Single gay man seeks surrogate to fulfil dreams of fatherhood
Harish Murthy is ready to be a father - he just needs to find the right surrogate
Every day, more than 10 times a day, Harish Murthy pulls out his phone, logs on to a particular website, and checks to see who is new online.
The 43-year-old Vancouver architect is looking for a special woman who will change his life.
"I one hundred per cent believe she's out there," said Murthy.
But he isn't on the site looking for a romantic partner. In fact, Murthy is gay and has been out for more than 20 years.
Murthy is looking for a surrogate mother who will help him finally become a father.
Dreams of fatherhood
"I knew in my early thirties that somehow the dream of having a partner and a child was possible," said Murthy.
"The entire question was to figure out how I was going to do it."
Although he is still single, Murthy doesn't want to wait anymore and feels ready for life as a single father.
He started his journey towards fatherhood last year, when he found an egg donor through a surrogacy website. Within just a few months, he had two viable embryos in a lab waiting to be implanted.
"It's so crazy, powerfully cool, awesome and incredible," said Harish, when asked about his embryos. He plans to implant just one, for a start.
"It's just life sitting there waiting for this person to come into my life, breathe life into those cells, and make it a human being."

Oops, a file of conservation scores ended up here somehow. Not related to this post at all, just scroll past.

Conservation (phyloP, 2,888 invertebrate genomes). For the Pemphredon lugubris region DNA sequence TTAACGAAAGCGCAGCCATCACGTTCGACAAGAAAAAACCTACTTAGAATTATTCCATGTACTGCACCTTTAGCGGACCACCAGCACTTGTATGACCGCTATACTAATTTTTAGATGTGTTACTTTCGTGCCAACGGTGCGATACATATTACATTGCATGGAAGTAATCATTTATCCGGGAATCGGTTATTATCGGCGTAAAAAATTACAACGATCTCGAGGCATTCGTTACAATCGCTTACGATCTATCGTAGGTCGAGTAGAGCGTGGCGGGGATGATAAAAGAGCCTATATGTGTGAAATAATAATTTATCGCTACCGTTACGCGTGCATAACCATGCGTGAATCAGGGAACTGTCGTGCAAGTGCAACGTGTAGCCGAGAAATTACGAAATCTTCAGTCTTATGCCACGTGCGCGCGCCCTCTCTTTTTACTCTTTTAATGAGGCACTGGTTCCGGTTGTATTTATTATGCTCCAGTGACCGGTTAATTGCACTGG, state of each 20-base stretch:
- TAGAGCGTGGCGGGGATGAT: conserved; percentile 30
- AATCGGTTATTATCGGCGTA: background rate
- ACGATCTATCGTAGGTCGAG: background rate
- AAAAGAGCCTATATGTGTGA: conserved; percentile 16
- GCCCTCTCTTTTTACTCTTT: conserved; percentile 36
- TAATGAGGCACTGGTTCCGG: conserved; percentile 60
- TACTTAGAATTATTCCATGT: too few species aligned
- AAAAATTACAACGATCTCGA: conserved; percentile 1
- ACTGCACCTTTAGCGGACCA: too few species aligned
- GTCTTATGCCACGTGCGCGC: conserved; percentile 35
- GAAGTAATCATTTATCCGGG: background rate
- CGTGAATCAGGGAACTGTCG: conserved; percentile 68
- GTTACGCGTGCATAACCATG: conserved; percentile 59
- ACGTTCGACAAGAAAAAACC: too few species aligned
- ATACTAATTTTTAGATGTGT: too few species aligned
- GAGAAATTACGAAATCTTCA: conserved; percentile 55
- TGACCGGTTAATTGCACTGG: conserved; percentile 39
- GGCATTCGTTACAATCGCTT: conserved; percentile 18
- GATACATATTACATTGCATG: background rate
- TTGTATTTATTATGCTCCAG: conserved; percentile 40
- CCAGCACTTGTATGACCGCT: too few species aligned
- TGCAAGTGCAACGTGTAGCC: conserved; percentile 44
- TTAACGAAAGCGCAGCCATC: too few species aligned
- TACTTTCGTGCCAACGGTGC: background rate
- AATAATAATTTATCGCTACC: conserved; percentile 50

Search for a surrogate
Murthy wrote a heartfelt letter to potential surrogate mothers in his profile on Surrogacy in Canada Online. He thought he had found the right match three times, but so far things haven't worked out.
"After three I'm slightly emotionally burnt out," said Murthy, who believes the three women backed out because they weren't ready.
He says it's been an important learning experience and has opened his eyes to the stigma around surrogacy.
"We respect a soldier because they protect life, but with these amazing women who are giving life as surrogates, there is the sense of awkwardness," said Murthy. He believes talking about different paths to parenthood could help remove that stigma.
"I want my child's journey into this world to be a source of joy and celebration, not awkwardness," said Murthy. "I think I owe it to my child for it to be a meeting of like-minded people who want to do this together."